George Meredith (12 February 1828 – 18 May 1909 / Portsmouth, England)
A Ballad Of Past Meridian
Last night returning from my twilight walk
I met the grey mist Death, whose eyeless brow
Was bent on me, and from his hand of chalk
He reached me flowers as from a withered bough:
O Death, what bitter nosegays givest thou!
Death said, I gather, and pursued his way.
Another stood by me, a shape in stone,
Sword-hacked and iron-stained, with breasts of clay,
And metal veins that sometimes fiery shone:
O Life, how naked and how hard when known!
Life said, As thou hast carved me, such am I.
Then memory, like the nightjar on the pine,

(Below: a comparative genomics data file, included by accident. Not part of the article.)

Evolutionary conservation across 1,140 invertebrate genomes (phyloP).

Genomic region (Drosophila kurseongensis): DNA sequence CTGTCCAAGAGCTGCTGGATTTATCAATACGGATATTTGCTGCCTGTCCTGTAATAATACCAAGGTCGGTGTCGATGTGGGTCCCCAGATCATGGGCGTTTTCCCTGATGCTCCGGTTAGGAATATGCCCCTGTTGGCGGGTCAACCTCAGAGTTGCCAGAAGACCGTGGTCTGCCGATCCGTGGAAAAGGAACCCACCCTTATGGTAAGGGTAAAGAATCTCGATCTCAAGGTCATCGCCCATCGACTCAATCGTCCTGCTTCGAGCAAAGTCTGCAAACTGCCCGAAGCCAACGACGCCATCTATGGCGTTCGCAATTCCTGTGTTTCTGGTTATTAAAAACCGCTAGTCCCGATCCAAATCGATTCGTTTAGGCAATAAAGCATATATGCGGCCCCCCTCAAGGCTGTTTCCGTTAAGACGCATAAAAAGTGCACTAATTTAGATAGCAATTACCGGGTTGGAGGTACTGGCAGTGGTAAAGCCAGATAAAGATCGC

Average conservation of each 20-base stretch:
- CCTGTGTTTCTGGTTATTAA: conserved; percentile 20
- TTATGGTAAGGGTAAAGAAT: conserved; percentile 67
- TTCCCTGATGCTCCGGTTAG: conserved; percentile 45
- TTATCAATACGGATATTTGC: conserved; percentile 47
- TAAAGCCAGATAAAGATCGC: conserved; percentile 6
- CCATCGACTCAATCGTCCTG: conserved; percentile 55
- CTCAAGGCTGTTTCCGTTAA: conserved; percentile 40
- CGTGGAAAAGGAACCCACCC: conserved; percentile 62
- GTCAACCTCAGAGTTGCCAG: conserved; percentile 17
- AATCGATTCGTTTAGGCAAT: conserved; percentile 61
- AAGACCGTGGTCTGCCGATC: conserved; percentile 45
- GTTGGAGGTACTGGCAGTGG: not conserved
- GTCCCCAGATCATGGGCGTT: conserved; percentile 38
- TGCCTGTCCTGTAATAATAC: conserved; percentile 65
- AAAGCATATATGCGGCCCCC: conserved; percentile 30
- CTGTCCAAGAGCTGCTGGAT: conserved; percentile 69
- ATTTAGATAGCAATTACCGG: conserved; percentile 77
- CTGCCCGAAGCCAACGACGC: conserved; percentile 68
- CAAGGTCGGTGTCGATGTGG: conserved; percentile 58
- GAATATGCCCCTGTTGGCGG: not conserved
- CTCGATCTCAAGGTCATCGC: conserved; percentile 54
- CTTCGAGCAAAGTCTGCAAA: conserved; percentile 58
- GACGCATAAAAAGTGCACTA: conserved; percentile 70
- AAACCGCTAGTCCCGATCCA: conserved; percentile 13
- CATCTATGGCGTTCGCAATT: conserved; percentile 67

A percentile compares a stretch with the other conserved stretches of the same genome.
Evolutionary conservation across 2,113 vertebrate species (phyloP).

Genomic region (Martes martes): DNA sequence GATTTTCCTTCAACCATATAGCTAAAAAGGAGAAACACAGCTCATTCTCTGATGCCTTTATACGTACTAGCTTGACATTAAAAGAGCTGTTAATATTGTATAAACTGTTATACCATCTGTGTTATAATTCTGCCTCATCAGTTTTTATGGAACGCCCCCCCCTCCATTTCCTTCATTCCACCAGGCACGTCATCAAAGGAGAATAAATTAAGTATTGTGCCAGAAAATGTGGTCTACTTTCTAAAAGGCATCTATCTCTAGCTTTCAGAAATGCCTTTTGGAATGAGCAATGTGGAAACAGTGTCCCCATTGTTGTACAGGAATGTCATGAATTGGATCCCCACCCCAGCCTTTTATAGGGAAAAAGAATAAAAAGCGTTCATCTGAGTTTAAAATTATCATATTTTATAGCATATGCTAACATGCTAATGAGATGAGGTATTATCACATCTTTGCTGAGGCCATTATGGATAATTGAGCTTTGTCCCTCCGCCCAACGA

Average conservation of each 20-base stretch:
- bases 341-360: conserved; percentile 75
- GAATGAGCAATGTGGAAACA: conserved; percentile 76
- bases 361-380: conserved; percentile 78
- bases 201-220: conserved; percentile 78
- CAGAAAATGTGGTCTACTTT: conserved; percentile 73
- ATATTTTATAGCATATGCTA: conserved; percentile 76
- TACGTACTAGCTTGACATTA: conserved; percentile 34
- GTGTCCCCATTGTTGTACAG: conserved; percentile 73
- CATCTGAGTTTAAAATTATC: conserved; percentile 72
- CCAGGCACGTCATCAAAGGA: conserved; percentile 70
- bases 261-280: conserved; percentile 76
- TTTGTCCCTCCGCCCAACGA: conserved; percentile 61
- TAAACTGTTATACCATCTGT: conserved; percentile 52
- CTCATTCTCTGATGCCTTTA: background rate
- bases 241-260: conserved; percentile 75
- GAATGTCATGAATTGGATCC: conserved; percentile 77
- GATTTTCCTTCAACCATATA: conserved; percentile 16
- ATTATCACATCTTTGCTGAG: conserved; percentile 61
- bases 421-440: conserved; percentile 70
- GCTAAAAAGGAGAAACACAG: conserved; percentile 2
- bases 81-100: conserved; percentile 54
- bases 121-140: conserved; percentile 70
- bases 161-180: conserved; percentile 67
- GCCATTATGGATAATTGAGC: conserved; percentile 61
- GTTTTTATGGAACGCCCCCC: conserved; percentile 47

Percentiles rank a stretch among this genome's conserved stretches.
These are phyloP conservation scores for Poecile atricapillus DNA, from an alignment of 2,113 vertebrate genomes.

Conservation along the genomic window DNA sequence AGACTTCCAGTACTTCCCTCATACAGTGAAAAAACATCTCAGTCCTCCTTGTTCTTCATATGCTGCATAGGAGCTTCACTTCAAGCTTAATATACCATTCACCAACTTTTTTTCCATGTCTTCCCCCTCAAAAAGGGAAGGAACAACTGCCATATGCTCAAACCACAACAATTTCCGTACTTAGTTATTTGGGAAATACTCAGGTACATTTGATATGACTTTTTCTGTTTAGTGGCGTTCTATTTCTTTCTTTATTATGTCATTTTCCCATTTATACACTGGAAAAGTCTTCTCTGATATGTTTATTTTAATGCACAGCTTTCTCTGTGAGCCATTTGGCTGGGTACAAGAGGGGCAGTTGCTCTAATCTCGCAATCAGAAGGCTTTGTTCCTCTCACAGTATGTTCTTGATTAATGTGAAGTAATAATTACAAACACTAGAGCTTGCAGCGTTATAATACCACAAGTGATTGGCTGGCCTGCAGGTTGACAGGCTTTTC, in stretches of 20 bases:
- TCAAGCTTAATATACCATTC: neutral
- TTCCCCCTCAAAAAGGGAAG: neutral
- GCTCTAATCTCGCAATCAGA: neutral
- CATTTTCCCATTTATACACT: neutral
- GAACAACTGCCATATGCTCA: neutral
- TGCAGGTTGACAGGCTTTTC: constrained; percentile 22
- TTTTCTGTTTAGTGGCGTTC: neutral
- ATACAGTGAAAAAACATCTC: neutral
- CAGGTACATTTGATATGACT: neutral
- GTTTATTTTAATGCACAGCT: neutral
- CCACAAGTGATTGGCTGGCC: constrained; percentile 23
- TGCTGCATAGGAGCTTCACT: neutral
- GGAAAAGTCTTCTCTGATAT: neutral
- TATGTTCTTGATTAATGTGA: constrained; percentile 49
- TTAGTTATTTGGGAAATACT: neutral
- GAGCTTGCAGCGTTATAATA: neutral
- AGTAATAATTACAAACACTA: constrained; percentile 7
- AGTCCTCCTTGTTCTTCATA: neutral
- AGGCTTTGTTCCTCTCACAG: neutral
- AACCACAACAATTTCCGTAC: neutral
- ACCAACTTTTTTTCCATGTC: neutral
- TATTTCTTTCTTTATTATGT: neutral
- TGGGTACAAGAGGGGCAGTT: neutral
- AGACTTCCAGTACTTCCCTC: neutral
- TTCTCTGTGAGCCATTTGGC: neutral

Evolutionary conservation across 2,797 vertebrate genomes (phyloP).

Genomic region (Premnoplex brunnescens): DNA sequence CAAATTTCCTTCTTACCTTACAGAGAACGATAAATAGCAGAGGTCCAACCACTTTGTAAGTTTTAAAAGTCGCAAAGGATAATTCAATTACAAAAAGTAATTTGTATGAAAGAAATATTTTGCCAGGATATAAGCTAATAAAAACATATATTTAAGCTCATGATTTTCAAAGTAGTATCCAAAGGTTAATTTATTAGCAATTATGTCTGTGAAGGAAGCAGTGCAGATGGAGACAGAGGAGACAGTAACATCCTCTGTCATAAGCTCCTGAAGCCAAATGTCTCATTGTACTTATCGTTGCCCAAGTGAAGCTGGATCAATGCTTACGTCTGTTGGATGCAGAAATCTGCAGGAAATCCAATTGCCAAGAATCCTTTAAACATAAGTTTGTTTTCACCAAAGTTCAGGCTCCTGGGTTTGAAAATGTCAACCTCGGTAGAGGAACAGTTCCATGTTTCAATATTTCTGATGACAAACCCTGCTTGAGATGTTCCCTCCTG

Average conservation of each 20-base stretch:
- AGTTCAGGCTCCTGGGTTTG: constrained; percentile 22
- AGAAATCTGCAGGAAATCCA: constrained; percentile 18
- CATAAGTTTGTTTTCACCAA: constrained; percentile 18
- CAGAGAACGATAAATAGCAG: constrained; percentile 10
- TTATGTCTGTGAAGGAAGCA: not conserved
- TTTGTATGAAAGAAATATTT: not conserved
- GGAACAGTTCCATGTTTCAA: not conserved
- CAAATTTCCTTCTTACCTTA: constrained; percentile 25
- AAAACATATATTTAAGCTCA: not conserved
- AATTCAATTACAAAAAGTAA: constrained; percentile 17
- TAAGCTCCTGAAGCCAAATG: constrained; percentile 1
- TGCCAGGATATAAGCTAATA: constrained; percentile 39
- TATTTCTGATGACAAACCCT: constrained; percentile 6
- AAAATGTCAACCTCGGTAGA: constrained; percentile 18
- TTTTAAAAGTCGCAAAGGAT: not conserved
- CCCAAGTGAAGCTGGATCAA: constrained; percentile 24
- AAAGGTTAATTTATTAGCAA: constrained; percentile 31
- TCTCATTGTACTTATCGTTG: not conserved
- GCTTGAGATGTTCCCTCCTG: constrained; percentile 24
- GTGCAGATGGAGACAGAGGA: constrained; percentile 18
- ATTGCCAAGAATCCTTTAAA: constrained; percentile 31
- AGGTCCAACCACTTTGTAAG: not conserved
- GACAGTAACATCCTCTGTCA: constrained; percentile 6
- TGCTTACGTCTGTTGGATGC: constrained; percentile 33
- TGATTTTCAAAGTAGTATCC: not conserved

And sightless hope, a woodlark in night sky,
Joined notes of Death and Life till night's decline
Of Death, of Life, those inwound notes are mine.
Poet Other Poems
- A Ballad Of Fair Ladies In Revolt
- A Ballad Of Past Meridian
- A Certain People
- A Faith On Trial
- A Garden Idyl
- A Later Alexandrian
- A Preaching From A Spanish Ballad
- A Reading Of Life--The Test Of Manhood
- A Reading Of Life--The Vital Choice
- A Reading Of Life--With The Huntress
- A Reading Of Life--With The Persuader
- A Roar Through The Tall Twin Elm-Trees
- A Stave Of Roving Tim
- Agamemnon In The Fight
Read this poem in other languages
This poem has not been translated into any other language yet.